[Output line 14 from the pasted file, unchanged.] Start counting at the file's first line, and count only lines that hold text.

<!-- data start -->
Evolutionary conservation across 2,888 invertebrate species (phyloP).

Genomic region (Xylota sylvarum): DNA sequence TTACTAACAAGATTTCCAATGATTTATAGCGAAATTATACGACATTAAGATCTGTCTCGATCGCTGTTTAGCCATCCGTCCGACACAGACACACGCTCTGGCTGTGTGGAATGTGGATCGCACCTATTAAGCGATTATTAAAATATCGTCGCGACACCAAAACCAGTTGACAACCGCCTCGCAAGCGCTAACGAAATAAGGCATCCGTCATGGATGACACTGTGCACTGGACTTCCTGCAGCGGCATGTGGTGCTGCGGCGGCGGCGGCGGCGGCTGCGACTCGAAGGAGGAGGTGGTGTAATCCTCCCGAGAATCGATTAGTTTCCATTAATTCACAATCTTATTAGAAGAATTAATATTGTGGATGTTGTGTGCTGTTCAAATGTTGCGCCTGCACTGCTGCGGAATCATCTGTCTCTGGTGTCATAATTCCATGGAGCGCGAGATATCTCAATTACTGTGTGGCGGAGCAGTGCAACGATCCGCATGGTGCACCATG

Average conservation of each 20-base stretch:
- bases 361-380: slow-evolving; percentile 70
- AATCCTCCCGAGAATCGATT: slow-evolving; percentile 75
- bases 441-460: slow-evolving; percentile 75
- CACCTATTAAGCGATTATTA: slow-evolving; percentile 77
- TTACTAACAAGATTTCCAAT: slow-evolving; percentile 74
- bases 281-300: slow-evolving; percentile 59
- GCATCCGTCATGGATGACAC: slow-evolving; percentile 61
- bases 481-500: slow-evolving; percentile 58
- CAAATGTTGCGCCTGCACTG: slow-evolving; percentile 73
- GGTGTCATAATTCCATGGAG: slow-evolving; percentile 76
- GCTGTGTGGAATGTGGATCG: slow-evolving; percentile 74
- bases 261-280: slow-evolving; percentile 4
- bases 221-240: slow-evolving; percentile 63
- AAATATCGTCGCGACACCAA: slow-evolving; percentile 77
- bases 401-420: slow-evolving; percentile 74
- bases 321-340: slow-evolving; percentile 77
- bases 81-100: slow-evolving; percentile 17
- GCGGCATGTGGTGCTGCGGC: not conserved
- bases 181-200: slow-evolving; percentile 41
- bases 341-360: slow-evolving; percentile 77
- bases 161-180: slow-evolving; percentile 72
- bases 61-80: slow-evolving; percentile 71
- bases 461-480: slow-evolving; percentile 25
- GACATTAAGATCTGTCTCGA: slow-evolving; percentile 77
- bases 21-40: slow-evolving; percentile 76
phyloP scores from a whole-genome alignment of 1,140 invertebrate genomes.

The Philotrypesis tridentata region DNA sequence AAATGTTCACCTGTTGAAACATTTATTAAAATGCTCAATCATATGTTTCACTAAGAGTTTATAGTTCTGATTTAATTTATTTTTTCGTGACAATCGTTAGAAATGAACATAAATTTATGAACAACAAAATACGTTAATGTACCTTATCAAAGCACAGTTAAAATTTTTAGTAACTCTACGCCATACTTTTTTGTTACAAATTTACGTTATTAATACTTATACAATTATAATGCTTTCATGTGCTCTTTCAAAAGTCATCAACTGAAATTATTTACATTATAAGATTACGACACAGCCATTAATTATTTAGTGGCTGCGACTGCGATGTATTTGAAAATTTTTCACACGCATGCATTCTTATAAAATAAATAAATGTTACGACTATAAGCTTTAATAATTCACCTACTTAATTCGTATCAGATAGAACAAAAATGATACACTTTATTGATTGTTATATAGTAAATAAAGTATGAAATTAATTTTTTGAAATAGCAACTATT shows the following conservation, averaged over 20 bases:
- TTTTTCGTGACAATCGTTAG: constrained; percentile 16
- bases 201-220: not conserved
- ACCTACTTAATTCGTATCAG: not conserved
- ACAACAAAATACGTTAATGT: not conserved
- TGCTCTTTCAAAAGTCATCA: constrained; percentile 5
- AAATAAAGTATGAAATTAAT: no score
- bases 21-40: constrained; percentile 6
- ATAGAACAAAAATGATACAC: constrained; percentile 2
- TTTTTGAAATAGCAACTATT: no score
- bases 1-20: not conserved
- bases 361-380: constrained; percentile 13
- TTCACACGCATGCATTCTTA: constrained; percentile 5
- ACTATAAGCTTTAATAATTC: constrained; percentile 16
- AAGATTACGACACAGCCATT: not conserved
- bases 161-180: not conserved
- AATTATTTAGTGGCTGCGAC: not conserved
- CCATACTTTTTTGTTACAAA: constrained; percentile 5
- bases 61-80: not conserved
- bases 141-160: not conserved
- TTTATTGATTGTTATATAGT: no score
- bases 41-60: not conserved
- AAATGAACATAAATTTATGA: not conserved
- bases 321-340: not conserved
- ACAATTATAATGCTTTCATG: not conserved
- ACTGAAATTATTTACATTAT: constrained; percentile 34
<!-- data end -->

- GCTGTGTGGAATGTGGATCG: slow-evolving; percentile 74